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Georgia State Patrol urges area funding for Camilla-based Life Flight operation

Proposed station would give Southwest Georgia trauma care coverage

Col. Mark McDonough with the Georgia State Patrol explains a regional Life Flight proposal to the Dougherty County Commission at its Monday work meeting at the downtown Government Center. (Staff photo: Carlton Fletcher)

Col. Mark McDonough with the Georgia State Patrol explains a regional Life Flight proposal to the Dougherty County Commission at its Monday work meeting at the downtown Government Center. (Staff photo: Carlton Fletcher)

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Southwest Georgia Regional Commission Executive Director Robert McDaniel talks about a joint Regional Commission/State Patrol Life Flight proposal at Monday’s Dougherty County Commission meeting. (Staff photo: Carlton Fletcher)

ALBANY — Dougherty County commissioners are being asked to consider making what would be a relatively small financial commitment through the Southwest Georgia Regional Commission to bring Life Flight trauma care service to the region.

Col. Mark McDonough with the Georgia State Patrol told commissioners at their Monday work session that the state Department of Public Safety is ready to commit $10.7 million for the purchase/retrofitting of helicopters and other equipment needed to run a Life Flight station in the region. McDonough said the state would put up another $2.2 million in annual operating expenses.

“What we’re seeking from the Regional Commission in this joint project is a hangar constructed to DPS specifications that would be required to house the two helicopters and five Life Flight nurses for medical staffing,” McDonough said. “By partnering with the Regional Commission, we can implement this initiative that may be otherwise impossible to achieve independently.”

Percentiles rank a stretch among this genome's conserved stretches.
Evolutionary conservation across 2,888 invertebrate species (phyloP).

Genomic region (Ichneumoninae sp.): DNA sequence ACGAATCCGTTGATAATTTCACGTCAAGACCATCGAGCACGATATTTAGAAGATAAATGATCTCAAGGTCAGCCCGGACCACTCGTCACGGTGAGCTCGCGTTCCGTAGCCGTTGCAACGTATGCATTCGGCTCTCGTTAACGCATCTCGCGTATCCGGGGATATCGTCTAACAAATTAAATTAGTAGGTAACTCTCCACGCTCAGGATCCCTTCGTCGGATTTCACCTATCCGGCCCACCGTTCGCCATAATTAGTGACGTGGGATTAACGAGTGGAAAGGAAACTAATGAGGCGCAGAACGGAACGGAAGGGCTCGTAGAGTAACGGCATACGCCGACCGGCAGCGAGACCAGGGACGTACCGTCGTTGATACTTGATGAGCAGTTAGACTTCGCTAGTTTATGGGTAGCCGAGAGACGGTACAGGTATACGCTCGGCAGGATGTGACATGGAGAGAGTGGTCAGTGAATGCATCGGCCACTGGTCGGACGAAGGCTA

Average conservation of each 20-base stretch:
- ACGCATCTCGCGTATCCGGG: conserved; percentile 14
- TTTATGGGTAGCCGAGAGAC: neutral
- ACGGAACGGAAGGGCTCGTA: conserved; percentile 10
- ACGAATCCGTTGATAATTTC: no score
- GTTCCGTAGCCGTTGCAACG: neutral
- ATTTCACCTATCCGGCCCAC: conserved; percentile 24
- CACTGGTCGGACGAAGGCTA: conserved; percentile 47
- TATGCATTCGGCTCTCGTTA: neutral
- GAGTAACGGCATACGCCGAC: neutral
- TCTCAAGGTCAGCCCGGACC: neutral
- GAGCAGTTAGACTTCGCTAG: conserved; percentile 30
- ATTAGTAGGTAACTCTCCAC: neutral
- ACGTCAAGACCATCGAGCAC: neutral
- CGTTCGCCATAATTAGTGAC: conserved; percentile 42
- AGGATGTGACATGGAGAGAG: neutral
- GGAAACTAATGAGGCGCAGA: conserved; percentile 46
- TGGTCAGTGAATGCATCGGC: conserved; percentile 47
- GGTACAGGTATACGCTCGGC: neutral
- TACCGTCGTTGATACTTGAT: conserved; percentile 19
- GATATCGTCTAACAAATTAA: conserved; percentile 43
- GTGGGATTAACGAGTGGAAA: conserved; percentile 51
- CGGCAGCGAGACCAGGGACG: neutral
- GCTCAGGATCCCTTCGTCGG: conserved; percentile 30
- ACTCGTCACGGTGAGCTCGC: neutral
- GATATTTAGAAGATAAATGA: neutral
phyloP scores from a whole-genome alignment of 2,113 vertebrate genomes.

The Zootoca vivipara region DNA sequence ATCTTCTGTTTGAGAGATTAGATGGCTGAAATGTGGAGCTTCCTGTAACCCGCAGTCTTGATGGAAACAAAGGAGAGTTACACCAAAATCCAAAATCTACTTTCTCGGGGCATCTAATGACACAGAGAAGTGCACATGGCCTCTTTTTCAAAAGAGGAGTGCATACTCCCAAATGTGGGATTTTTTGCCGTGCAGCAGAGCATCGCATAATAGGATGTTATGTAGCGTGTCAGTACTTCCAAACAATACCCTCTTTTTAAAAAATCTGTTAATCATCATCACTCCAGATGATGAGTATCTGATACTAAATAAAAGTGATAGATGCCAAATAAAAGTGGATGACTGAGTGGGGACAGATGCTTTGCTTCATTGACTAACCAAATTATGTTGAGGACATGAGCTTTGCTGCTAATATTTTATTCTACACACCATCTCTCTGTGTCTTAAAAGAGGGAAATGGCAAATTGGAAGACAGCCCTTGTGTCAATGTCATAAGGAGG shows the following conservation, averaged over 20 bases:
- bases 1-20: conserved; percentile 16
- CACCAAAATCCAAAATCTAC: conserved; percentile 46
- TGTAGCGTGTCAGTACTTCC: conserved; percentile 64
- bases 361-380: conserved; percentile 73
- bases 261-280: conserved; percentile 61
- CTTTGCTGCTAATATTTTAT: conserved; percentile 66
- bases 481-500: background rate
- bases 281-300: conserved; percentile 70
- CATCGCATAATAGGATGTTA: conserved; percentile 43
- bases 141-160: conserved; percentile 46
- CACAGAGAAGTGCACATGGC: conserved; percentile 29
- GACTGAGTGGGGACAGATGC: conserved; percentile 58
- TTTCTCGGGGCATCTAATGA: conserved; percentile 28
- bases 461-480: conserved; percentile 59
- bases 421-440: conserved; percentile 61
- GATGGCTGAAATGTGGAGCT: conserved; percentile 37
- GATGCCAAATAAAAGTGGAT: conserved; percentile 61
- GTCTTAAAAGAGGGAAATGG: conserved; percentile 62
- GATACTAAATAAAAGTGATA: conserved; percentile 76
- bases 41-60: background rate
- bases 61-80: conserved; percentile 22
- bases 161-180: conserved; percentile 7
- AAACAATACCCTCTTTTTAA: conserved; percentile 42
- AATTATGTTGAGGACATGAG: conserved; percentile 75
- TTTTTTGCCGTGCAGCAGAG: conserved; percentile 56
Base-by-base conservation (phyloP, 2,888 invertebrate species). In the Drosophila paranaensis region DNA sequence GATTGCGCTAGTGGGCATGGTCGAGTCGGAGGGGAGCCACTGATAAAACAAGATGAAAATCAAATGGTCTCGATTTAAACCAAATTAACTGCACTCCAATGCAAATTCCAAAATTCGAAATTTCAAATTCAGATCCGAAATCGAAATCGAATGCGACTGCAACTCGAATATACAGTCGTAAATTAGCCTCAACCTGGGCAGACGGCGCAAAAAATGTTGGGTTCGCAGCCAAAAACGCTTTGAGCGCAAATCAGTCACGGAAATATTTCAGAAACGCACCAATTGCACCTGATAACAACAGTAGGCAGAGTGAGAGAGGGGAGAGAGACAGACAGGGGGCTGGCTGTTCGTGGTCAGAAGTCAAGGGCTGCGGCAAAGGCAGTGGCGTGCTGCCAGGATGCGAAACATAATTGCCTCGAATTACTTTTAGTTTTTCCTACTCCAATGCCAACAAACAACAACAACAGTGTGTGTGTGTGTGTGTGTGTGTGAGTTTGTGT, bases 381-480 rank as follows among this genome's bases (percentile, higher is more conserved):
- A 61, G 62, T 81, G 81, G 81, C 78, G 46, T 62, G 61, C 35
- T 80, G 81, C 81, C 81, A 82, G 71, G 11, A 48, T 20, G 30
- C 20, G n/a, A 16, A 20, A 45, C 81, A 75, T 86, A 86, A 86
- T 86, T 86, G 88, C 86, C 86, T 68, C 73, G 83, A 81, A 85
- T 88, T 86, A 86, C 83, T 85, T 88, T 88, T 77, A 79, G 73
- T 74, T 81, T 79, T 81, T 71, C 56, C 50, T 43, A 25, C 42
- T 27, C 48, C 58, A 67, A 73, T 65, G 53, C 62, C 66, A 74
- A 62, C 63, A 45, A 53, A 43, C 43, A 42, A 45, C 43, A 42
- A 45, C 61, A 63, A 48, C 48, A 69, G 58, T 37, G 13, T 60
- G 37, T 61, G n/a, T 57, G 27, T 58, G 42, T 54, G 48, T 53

The DPS commissioner said a Life Flight station centrally located in Camilla would give Southwest Georgia critical trauma care coverage that currently does not exist in the region. Noting more than 600 trauma calls in the region during calendar year 2013, he said the proposed operation would help cover “a pretty blank area of the state” and save valuable time for trauma victims in the “golden hour” that could mean life or death.

“They call the first hour after a trauma incident the golden hour because statistics show the percentage of victims who survive goes way up if they’re given medical attention in the first hour after the incident,” McDonough said.

Dougherty Commission Chairman Jeff Sinyard said after the meeting the commission would study the presentation carefully.

“I guess a key question for us is where do we fit as far as financing the $400,000 or so it would take to supply the five flight nurses,” Sinyard said. “Are we (as one of 14 counties covered by the Southwest Georgia Regional Commission) at 10 percent (of the overall cost) or 5 percent? We need to look at the numbers, because the budget is still tough. But this definitely deserves a closer look. You can’t put a price on the lives that could be saved through this program.”

Regional Commission Executive Director Robert McDaniel said the city of Camilla is considering construction of the hangar, which is expected to cost around $800,000.

Also discussed during the board’s work session were purchases of a long boom excavator used by Public Works to clear ditches and canals and a Ford 150 4 x 4 for EMS, acceptance of $64,937 quotes to replace air conditioning units at the RiverFront Resource Center, and proposed resolutions commending the Association County Commissioners of Georgia on its 100th anniversary and setting qualifying fees for 2014 county elections.

The commission also discussed planned improvements OK’d by the state Department of Transportation at the intersection of Georgia Highway 520 at County Line Road. County Administrator Richard Crowdis said the improvements include installation of a traffic signal at that intersection.

“All of this is about safety,” Sinyard said. “We’ve had several (traffic) incidents out there, including a fatality.”

Crowdis said the county would be required to maintain the improved intersection.